It is worth remembering that this administration and previous ones have spent approx. $170M a day for 16 years funding the war in Afghanistan. We have the money to fund Medicare and Medicaid at appropriate levels. It’s all about priorities.

Just last month, our legislators from both Clallam and Jefferson counties, including some of our county and hospital commissioners and executives, traveled to Washington D.C. and met with numerous staffers, both at the White House and Congress. Some of them, such as Republican Congresswoman Jamie Herrera Butler, was not in Washington and sent out a staffer who knew nothing of the issues.

It remains to be seen if our legislators can fix this problem in Congress next year. If you want to help ensure it gets done, vote Democratic on Tuesday November 6th. Putting Democrats at least in charge of the House will allow a real debate and bipartisan approach on how this all proceeds. Representative Kilmer, who is up for re-election, along with other Democratic Representatives have been fighting hard to protect rural hospitals. These politicians are not perfect. None of them will agree with all of us all the time. That’s just not how this representative democracy works. But these Democratic politicians in our district have a track record and to elect more Republicans and expect a different outcome seems unrealistic.

Otherwise these kind of cuts are going to continue to come at us, with the outcome being far worse healthcare options for all of us, no matter who you voted for in this election. This is not “making America great again.”

The final rule will appear in the November 13, 2015 Federal Register and can be downloaded from the Federal Register at: http://www.ofr.gov/inspection.aspx?AspxAutoDetectCookieSupport=1.

 

Open Enrollment: Seven insurers offering plans for 2018

Open enrollment for 2019 coverage will run from November 1, 2018 to December 15, 2018.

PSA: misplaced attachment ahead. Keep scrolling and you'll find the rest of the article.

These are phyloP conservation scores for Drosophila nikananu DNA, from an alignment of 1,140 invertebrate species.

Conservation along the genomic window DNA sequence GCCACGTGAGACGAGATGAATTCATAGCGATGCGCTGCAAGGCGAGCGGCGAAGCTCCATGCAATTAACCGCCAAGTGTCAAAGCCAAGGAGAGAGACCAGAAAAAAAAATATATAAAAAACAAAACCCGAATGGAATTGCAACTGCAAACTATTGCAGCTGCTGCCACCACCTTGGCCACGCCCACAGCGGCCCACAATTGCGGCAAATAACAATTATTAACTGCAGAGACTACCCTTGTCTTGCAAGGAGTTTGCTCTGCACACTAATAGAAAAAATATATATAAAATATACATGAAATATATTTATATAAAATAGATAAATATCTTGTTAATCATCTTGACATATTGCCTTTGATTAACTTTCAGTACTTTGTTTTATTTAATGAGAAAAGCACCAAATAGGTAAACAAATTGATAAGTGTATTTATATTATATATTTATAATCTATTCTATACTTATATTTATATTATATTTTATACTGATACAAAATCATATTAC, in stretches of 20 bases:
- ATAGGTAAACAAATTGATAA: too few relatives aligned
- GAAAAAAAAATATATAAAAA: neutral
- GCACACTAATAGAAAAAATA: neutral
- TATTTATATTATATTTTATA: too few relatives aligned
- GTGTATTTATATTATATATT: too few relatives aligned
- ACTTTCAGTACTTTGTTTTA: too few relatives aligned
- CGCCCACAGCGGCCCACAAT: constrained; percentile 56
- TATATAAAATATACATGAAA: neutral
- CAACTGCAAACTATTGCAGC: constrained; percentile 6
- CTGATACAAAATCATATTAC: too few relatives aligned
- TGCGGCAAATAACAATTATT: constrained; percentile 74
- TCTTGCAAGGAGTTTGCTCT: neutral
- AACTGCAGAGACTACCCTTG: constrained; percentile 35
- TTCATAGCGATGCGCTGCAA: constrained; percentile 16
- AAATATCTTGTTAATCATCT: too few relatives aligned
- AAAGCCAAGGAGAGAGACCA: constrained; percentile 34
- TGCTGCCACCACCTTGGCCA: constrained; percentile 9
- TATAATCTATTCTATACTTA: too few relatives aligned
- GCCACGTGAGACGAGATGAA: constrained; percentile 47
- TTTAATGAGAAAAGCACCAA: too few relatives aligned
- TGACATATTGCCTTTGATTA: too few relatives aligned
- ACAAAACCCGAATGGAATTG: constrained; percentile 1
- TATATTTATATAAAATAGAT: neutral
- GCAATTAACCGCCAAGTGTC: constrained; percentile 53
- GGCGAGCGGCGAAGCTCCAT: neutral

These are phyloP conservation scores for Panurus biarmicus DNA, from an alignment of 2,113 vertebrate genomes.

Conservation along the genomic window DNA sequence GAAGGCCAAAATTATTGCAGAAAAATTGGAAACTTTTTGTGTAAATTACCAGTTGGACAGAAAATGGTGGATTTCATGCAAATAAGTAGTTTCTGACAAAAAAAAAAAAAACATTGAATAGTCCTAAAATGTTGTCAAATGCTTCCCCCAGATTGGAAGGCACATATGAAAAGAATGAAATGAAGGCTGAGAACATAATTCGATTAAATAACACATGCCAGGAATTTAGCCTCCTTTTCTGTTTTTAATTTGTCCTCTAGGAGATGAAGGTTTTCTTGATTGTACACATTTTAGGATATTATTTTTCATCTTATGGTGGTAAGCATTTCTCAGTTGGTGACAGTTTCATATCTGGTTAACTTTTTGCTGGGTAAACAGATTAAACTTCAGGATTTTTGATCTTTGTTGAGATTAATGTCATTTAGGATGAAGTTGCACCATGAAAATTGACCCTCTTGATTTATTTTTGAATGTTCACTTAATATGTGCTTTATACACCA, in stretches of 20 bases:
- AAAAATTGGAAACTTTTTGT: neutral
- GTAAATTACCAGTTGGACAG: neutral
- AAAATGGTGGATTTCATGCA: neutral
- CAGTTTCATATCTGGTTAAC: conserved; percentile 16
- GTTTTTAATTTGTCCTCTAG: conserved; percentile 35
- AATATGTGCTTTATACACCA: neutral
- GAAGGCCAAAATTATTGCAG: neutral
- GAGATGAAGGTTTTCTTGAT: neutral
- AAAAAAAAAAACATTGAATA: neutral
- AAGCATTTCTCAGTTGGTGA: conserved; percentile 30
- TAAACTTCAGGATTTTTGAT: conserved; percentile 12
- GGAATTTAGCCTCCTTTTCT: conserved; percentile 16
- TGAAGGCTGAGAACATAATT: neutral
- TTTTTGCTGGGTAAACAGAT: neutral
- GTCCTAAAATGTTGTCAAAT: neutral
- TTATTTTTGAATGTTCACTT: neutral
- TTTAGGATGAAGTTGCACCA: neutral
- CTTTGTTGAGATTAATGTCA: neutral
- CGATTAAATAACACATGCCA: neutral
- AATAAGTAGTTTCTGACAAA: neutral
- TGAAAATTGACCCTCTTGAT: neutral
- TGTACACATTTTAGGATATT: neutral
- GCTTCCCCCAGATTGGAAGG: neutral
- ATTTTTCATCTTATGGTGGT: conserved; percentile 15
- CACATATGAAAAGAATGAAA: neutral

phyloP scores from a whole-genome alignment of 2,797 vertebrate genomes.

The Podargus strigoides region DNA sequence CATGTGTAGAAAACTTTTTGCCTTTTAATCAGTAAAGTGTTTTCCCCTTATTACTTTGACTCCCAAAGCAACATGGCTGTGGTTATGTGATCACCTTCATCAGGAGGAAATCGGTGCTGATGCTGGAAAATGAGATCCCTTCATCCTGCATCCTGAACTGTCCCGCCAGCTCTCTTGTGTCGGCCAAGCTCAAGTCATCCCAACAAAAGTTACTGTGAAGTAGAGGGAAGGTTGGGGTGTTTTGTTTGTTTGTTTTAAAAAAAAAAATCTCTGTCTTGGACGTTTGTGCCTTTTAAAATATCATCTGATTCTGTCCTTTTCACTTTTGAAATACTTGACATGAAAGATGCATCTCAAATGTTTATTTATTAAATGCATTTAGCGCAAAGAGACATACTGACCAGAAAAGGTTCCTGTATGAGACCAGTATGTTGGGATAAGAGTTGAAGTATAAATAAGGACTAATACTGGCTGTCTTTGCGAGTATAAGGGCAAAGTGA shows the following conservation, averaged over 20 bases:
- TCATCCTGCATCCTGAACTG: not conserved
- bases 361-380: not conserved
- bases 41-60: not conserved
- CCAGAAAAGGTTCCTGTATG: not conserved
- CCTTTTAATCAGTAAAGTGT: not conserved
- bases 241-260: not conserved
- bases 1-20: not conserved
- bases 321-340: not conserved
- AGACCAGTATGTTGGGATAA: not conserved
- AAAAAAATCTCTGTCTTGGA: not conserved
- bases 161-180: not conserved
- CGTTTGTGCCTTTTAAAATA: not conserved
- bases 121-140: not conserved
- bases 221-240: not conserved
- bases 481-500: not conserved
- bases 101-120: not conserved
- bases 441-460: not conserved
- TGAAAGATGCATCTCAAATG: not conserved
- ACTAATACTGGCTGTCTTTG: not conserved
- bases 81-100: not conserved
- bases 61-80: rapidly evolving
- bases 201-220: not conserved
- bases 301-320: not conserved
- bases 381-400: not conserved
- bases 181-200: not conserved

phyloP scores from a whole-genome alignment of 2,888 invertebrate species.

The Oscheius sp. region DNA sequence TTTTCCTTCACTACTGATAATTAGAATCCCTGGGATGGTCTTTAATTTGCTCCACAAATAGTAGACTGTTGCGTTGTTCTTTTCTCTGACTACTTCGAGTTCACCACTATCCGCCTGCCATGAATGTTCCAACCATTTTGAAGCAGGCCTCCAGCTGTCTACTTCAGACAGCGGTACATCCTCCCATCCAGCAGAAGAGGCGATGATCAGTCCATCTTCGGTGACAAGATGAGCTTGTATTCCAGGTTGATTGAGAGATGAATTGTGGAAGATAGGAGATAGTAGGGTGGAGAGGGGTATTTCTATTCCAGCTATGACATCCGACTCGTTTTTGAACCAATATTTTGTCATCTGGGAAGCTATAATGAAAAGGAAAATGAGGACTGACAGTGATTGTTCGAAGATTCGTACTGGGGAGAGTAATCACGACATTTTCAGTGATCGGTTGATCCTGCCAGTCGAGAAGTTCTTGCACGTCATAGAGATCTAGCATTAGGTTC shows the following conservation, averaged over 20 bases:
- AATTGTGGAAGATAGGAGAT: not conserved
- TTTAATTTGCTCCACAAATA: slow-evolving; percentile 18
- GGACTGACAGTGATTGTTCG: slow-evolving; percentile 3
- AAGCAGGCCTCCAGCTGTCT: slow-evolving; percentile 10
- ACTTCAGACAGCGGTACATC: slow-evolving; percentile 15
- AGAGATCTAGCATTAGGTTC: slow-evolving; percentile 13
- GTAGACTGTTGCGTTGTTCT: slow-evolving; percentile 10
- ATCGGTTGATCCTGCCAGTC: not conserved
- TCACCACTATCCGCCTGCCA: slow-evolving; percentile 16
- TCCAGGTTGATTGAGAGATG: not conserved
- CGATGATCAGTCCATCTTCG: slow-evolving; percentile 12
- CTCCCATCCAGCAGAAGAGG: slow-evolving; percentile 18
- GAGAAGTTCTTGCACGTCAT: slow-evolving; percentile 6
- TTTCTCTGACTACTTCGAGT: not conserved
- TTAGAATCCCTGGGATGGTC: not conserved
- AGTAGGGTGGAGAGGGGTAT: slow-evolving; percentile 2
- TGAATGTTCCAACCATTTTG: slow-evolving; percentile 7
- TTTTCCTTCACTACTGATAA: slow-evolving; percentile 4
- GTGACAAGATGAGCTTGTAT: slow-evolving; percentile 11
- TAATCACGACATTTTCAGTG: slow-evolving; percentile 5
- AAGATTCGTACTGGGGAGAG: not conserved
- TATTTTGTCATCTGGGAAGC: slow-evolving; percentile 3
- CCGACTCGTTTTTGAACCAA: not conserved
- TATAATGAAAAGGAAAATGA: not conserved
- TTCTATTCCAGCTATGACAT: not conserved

Source: https://www.healthinsurance.org/washington-state-health-insurance-exchange/

All counties will have 2019 exchange coverage, but 14 (up from 9 this year) will have only one insurer; average proposed rate increase is more than 19 percent

Washington marketplace highlights and updates

Source: https://www.healthinsurance.org/washington-state-health-insurance-exchange/
Follow us: @EyeOnInsurance on Twitter | healthinsurance.org on Facebook

 

Rare polio like disease cases growing in WA – Seattle Times

What is causing AFM? This is bizarre disease is increasing in the number of cases, and apparently is happening in Washington State.

Hayden Werdal was born “perfectly healthy.” He caught a nasty cold at age 14, and now, four years later, he’s considered a paraplegic and needs a ventilator. Werdal, of Bremerton, has a rare and mysterious illness that’s left Washington families reeling. AFM is spiking, with 127 confirmed or reported cases nationwide this year, including eight in Washington. – Seattle Times

Just today, another case in Yakima:

http://newstalkkit.com/possible-acute-flaccid-myelitis-case-in-yakima-county/

While this is emerging, Trump has cut the budget at the Center for Disease Control. According to Politifact:

Among other changes, Trump’s budget would cut $138 million from the program dedicated to chronic disease prevention and health promotion, cut $59.9 million from programs studying “emerging and zoonotic infectious diseases,” and $46 million from a program called “Racial and Ethnic Approaches to Community Health.” A zoonotic disease is a disease that can be transmitted from animals to people.

Remember this as you decide who to vote for. A vote for Republicans is a vote to continue cutting the one agency that might help find a cause for this emerging illness.

Flu shot time. And a story to prove why.

Flu shots are cheap and available. Time to one. Here’s a story of someone who didn’t get the shot and the outcome of a bad case of flu. We have been very lucky that we have not seen another outbreak of a virus as bad as the 1918 Spanish Influenza. My grandmother started her nursing career with that outbreak and it colored the rest of her life. Here’s a story,  similar to ones she told me growing up.

Last Year, The Flu Put Him In A Coma. This Year He’s Getting The Shot

 

 

 

On Doctor Burnout – NY Times

The NY Times magazine has a good short article on a subject that many of my friends in the medical profession talk about, burnout. The reasons documented in the story mirror their concerns, electronic medical records being among the most irritating. Many doctors and their support teams of Physician Assistants, Nurse Practitioners and others spend vast amounts of time before or after seeing patients documenting their work. It is a demoralizing let down for people who have spent years becoming highly specialized providers of care. It used to be that many physicians could dictate their notes, then send them via modem to India for overnight translation. No longer. Read about that issue and others.